These won’t exactly tell you if a story or picture you see is true, but as your mind becomes used to the reasoning, the following steps will become easier. Let’s take a look at how you can protect yourself from falling victim to false news on the internet.

Habit #1: Check out the source/Use a Fact-Checking Site.

Ask yourself what you really know about the source of the information.  When you’re visiting a website, be sure to:

  • Examine their other articles to see what kind of content they publish.
  • Check for a disclaimer on the site that lets you know if this is a satirical site. For instance, The Onion has an uncanny amount of followers who accept their news as truth… even though the site clearly states that it is satirical.
  • Use a fact-checking site like SNOPES to see if the site has any complaints on record, or a history of false information. Does the website employ editors to check articles? SNOPES is your friend when it comes to finding out if many stories are true or not. Its entire purpose is to fact-find what we read and they will tell you if a story is true, partially true, or completely false and why.

Habit #2: Read the entire article.

Ask yourself, does the content match the headline? Many click-bait sites pull you in with a sensational headline that has nothing to do with the actual article. If there are any quotes, try doing a Google search for the exact quote to see if it’s been published somewhere that is known to be reliable.

Also ask yourself, does the article acknowledge alternate viewpoints? Or does it attack a particular target?  Good reporting doesn’t generalize and isn’t bias.

Habit #3: Look for certain “red flags”.

Much like with our personal and professional relationships, there are red flags to be found in almost any situation, should you been keen enough to spot them.  Here are some “red flags” that are often erected to disarm or distract you from your critical thinking skills.

  • Website names ending in “lo” or URL addresses ending in “.com.co”.
  • Major news sites aren’t picking up the story.
  • The site tends to use all caps often.
  • You are being asked to contact someone with hate messages.
  • The article excites extreme anger or pain.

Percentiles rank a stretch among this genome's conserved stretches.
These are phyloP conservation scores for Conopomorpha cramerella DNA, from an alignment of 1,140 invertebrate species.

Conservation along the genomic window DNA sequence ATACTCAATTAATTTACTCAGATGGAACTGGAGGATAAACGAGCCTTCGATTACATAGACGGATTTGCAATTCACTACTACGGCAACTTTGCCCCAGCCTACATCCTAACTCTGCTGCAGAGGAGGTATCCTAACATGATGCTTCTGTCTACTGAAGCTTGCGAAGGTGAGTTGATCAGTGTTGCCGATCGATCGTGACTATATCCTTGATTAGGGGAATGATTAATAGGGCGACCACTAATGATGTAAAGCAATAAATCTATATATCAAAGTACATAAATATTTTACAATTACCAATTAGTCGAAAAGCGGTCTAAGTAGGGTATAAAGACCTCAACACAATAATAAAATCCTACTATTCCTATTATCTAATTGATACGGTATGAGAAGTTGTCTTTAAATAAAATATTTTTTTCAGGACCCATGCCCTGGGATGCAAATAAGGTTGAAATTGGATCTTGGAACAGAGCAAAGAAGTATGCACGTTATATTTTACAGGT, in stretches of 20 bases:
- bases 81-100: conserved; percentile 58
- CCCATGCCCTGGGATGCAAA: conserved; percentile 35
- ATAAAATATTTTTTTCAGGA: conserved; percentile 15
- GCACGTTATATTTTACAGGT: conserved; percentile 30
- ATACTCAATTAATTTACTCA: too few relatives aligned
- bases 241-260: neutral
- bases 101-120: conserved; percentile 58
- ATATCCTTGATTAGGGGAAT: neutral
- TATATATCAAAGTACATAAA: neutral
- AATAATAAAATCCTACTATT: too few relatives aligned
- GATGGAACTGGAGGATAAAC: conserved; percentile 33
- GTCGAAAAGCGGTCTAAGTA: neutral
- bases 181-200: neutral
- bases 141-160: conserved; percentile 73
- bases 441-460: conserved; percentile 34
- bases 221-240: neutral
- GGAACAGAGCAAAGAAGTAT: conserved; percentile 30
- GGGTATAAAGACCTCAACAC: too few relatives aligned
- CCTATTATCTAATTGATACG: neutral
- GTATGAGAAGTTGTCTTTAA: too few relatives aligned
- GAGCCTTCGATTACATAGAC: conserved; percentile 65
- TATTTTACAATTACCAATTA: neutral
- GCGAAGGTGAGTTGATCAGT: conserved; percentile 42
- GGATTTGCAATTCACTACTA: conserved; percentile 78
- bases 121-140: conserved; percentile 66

• The headline doesn’t match the actual story.

Habit #4: Check the date.

Sometimes an article may be true at the time it was published, but there have been events or discoveries since that make it untrue.  If the article is an older one, do a search for the subject and see what the current state of the subject happens to be.

This is often the case in such things as “unexplained lights in the sky” or events that are taken out of context. Medical knowledge and scientific information are constantly changing and growing. What was true ten years ago may not be what we now understand today.

Habit #5: Click on supporting sources.

Look for supporting sources in the article. Don’t just assume that these are indications of the truth of the article. Look up the sources and examine their credibility. Whenever possible, trace any story back to the original source.

Do you remember that old whisper game we used to play as kids, called telephone? In almost every instance, the sentence or phrase changed by the time it made its way from the first person to the last?  Any information can fall victim to misunderstanding or change from one source to another.

Habit #6: Be on the lookout for the financial incentives.

May websites and blogs will demonstrate bias in a very subtle way in order to get you to purchase a product, buy into an idea or visit another website, etc.… often for their own financial gain.  It happens all of the time, so you’d be wise to frequently challenge an argument or viewpoint by looking at what incentive someone would receive if you follow their advice.

For instance, if a website is reviewing kayaks and offers their top three suggestions, check to see if these manufacturers or sellers are offering kickbacks for promoting their products.  Credible sites and blogs will have a disclaimer at the start of their article, stating such a partnership exists. It may look something like this:

“There might be affiliate links on this page, which means we get a small commission of anything you buy. As an Amazon Associate we earn from qualifying purchases. Please do your own research before making any online purchase.”  

As you can see, they are upfront about their compensation and encourage you to do your own research on the best products for you.